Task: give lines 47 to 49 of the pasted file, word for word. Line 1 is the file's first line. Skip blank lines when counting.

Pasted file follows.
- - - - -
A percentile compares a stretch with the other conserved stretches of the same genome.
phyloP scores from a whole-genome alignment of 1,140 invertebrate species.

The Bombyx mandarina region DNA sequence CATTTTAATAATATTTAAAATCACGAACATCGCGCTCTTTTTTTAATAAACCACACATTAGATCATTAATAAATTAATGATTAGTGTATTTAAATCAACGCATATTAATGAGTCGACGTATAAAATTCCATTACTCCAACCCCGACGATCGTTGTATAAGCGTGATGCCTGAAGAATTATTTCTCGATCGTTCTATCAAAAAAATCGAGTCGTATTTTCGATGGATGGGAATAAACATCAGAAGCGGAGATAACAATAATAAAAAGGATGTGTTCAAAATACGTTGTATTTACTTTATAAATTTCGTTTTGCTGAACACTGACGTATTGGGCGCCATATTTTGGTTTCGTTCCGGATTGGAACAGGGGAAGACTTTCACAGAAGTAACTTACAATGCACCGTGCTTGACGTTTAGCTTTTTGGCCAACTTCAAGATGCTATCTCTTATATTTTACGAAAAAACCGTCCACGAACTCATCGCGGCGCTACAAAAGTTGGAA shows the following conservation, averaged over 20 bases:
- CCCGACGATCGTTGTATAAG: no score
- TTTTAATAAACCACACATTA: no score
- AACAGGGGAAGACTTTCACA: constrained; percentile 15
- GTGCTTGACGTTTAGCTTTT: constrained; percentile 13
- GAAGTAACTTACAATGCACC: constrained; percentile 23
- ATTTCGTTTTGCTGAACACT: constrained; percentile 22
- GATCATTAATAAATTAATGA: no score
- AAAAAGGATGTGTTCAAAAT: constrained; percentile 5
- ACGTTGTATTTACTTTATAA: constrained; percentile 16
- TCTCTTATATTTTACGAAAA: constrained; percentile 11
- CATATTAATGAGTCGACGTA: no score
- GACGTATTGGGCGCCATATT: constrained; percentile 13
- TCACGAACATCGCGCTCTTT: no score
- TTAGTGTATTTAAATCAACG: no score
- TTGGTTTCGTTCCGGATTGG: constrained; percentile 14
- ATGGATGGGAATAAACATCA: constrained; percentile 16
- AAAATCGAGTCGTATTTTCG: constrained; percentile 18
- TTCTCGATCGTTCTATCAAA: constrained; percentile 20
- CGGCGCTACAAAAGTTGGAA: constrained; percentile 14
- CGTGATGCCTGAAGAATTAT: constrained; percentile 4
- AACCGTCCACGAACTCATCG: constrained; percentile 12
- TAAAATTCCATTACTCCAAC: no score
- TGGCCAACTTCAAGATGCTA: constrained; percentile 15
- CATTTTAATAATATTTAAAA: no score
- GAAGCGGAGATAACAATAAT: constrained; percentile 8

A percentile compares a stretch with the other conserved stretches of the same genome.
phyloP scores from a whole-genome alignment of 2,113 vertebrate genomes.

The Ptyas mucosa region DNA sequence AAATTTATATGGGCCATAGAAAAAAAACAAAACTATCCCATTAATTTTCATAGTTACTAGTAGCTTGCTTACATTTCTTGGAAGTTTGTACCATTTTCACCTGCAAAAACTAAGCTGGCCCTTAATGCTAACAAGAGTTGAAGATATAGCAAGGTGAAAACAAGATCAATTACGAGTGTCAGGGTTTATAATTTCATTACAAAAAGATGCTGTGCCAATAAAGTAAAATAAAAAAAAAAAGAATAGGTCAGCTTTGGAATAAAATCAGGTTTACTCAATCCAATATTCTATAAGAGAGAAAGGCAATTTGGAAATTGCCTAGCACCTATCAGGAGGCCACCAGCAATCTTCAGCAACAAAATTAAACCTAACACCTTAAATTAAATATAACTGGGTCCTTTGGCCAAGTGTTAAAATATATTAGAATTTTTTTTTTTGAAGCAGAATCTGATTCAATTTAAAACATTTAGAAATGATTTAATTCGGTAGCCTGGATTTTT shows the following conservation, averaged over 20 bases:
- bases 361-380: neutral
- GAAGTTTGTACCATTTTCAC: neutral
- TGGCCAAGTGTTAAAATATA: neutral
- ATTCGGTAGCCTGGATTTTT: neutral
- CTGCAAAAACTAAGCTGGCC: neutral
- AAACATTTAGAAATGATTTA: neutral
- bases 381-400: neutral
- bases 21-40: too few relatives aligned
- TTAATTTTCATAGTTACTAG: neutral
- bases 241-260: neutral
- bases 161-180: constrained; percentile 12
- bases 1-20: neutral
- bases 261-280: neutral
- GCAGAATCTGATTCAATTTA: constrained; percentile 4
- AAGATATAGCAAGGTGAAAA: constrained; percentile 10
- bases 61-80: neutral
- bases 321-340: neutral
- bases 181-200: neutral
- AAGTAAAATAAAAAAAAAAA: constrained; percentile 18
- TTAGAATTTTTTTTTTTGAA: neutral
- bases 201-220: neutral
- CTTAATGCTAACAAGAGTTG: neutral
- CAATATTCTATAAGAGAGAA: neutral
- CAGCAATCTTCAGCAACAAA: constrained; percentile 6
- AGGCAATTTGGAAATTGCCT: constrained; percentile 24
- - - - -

- bases 61-80: neutral
- bases 321-340: neutral
- bases 181-200: neutral